It was every dhimmi community's nightmare - how to muster enough funds to pay the onerous jizya tax. In this Purim story related by Chabad, the Jews of Hebron under Muslim rule were saved by a miracle. Happy Purim!
Now a new pasha came into power as ruler over Hebron, and he was a Jew-hater. He lost no time in introducing new edicts against the Jewish community, draining them of their hard-earned money. At first he began in a moderate manner, but very soon tired of this slow process, and looked for some way in which he could make a clean sweep and cash in all that the Jews possessed.
The pasha was an educated man, who mastered several languages in addition to Arabic, which was his native tongue. He read in history books accounts of how Christian rulers treated the Jews in their lands, and learned that, in some cases, they threw rabbis and Jewish leaders into prison until such time as their Jewish communities would ransom them for huge sums of money. Some Christian rulers, he found, even went to the extent of driving the Jews out of their country, robbing them of all their possessions.
This latter possibility appealed greatly to this Jew-hating pasha. He quickly issued a call to the rabbis and leaders of the Hebron Jewish community, and told them that he had put a tax on them, in the sum of fifty thousand piasters, which must be paid within the month. Failing which the Jewish leaders would have to pay with their lives, and the rest of the Jews would be sold as slaves! And, to make sure that the leaders would not run away, a few of them were immediately arrested and put in chains.
The pasha then sent the others home, warning them that they had better start at once to raise the demanded fifty thousand piasters. The entreaties of the rabbis and leaders that it was impossible for them, and in so short a time, to produce such a vast sum, fell on the deaf ears and stony heart of the cruel pasha, and they left in great despair.
The heads of the Jewish community now realized that they were being punished by G‑d for having refused to find the five thousand piasters asked of them by the emissaries from Jerusalem, to save Jews from being sold as slaves. And now they were being taxed tenfold by the cruel pasha.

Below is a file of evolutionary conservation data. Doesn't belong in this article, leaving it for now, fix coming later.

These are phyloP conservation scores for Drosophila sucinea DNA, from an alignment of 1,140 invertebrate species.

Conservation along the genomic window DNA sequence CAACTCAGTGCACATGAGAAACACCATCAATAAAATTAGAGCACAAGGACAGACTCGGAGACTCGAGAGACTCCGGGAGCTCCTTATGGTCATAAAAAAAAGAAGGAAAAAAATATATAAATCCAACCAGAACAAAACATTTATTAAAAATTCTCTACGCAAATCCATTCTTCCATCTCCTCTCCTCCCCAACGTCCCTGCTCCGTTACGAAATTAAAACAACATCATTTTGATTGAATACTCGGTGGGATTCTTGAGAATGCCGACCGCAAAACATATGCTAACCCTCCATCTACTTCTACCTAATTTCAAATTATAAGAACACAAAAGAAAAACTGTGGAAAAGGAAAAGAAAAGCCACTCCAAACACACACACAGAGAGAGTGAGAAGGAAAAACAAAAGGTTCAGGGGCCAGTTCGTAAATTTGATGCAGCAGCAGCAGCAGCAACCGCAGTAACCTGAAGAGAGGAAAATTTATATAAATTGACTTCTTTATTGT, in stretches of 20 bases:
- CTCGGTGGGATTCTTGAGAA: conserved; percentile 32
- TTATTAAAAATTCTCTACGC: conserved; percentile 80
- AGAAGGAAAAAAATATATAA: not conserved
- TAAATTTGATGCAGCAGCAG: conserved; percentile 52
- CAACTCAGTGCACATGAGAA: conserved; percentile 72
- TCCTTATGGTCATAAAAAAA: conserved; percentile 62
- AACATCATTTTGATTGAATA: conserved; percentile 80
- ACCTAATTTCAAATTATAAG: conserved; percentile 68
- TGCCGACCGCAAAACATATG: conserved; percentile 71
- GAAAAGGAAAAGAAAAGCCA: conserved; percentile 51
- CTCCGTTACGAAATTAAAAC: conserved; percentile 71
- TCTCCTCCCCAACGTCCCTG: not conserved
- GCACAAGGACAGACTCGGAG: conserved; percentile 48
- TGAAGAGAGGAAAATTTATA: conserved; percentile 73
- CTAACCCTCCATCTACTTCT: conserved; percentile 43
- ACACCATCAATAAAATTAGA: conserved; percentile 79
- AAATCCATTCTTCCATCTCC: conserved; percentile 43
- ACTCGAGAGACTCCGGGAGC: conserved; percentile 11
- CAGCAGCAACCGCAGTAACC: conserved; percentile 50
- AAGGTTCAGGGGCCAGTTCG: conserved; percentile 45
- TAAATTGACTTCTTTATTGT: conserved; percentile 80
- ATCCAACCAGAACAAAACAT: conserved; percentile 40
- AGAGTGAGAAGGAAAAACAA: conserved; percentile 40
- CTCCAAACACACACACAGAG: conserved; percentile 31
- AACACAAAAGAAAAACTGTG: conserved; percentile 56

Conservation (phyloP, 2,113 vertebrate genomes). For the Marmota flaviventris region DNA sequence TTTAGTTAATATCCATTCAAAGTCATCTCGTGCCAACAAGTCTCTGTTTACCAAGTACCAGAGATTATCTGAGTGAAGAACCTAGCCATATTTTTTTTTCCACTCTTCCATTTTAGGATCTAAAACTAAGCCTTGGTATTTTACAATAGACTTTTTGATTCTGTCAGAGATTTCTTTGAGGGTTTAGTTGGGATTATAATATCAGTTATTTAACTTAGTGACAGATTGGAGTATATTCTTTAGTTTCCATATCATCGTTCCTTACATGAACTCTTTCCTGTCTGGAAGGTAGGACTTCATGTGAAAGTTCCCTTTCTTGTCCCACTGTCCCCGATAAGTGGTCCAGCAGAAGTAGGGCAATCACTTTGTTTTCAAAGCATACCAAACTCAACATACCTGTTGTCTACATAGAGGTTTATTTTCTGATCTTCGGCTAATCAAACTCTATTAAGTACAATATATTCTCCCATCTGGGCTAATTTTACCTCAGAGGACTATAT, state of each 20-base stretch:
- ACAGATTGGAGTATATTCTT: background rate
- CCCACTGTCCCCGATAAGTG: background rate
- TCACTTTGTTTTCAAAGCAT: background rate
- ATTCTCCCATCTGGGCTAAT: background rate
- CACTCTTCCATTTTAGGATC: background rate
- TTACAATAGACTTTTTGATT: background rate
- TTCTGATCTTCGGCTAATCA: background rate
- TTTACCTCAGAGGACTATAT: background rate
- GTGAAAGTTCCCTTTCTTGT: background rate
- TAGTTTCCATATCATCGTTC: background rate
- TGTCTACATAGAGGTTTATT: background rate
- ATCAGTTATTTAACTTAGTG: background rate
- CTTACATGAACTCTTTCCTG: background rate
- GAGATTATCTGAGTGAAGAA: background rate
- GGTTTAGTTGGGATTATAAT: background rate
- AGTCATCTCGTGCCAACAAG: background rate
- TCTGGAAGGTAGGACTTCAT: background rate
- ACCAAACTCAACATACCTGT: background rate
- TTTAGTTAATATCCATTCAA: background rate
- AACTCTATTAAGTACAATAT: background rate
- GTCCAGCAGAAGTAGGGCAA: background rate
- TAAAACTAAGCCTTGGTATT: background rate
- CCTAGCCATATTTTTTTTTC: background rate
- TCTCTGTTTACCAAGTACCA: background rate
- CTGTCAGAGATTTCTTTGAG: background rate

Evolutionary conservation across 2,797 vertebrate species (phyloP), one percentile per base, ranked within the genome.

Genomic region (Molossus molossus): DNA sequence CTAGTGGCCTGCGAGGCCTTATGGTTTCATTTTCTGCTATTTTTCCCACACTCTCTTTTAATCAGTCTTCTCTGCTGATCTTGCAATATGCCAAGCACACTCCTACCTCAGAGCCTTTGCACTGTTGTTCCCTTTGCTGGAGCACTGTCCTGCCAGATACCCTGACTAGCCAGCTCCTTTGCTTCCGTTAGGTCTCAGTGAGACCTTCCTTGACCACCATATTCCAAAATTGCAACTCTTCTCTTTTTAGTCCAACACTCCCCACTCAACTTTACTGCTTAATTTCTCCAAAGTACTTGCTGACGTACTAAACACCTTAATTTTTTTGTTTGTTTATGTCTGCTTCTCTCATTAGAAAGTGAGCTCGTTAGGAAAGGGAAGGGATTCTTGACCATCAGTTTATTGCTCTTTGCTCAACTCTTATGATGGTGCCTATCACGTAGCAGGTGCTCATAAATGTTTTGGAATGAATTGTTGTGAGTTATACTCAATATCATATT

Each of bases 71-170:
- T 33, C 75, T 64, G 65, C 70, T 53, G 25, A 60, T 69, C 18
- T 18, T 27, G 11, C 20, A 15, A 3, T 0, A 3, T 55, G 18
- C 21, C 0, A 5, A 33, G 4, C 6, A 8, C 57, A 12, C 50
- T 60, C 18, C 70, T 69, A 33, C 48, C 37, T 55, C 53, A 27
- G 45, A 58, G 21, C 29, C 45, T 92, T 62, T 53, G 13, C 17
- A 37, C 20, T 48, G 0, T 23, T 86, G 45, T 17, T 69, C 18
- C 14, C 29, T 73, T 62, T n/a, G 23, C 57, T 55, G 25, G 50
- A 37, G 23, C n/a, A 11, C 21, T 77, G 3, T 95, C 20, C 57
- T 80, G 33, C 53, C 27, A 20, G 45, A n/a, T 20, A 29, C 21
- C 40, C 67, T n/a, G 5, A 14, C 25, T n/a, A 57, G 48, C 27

The rabbis immediately decreed that the Jewish community must fast and pray to the Almighty for salvation from their desperate situation. At the same time they decided to send a pidyon (literally, “ransom,” but in this case, an appeal) to the Patriarchs Abraham, Isaac and Jacob, who were buried in the Cave of Machpelah which is situated in Hebron, to pray to the Almighty on their behalf and intercede for their children in their desperate hour of need.
The rabbis first went to the mikvah, and having purified and sanctified themselves, they wrote out their appeal to the Patriarchs on clean parchment, the same as is used for the holy Torah scrolls.
The problem, then, was the matter of the delivery of their appeal. How could it reach the holy Patriarchs? The Cave of Machpelah was then in Arab hands. The Muslims had built a house of worship above the cave, and Jews were not allowed to visit the holy graves. The Jews were allowed only to ascend a few steps of the building and pray at the site of their holy ancestors from a distance. And even for this “privilege” they had to pay the guard.
The only way they could think of was to bribe the guard that he should throw the pidyon into the cave, the entrance of which was sealed, so that even he could not enter it. This, they knew. But they also knew that there was a kind of “window” there, through which it would be possible to throw in the pidyon. For a sizeable bribe the guard agreed to do them this “favor,” and swore “by the beard of his prophet” that he would attend to the matter without delay.
The night before the due date for payment, the pasha could not sleep; his mind was full of the thought of all the money he would be getting from the Jews. The moon was full, and the following day he hoped his coffers would be equally full. The money-greedy pasha kept his treasures in an iron safe in his bedroom. Whenever he had a sleepless night, he would open this safe and take out a bag of gold coins and count them with great satisfaction. This night, too, being unable to fall asleep, he went to his iron safe and took out a large bag of money and began to count the glittering, golden coins. It totaled fifty thousand piasters exactly, and he gleefully thought that the next day he would be receiving exactly the same amount from the Jewish community.
With a happy smile he returned the bag to the safe, put the key of the safe under his pillow, and fell blissfully asleep.
Suddenly, he was startled to see three old men in his room. “Give us the bag with the fifty thousand piasters, if you value your life,” they demanded. In fear and trembling, he got the bag of money and handed it over to them. And, as suddenly as they appeared, they vanished as if into thin air.
The pasha awoke in a cold sweat. What a terrible nightmare! He at once put his hand under his pillow, and was reassured to find the key just where be had left it. So, with a sigh of relief, he went back to sleep.
The following morning the pasha awoke, and completely forgot about his nightmare of the previous night. He did not forget, however, that this was the day when he would be receiving the fifty thousand piasters from the Hebron Jews.
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The Cairo Purim
The Algiers Purim
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Megillat Hitler (with thanks for reminding me: Michelle-Malca)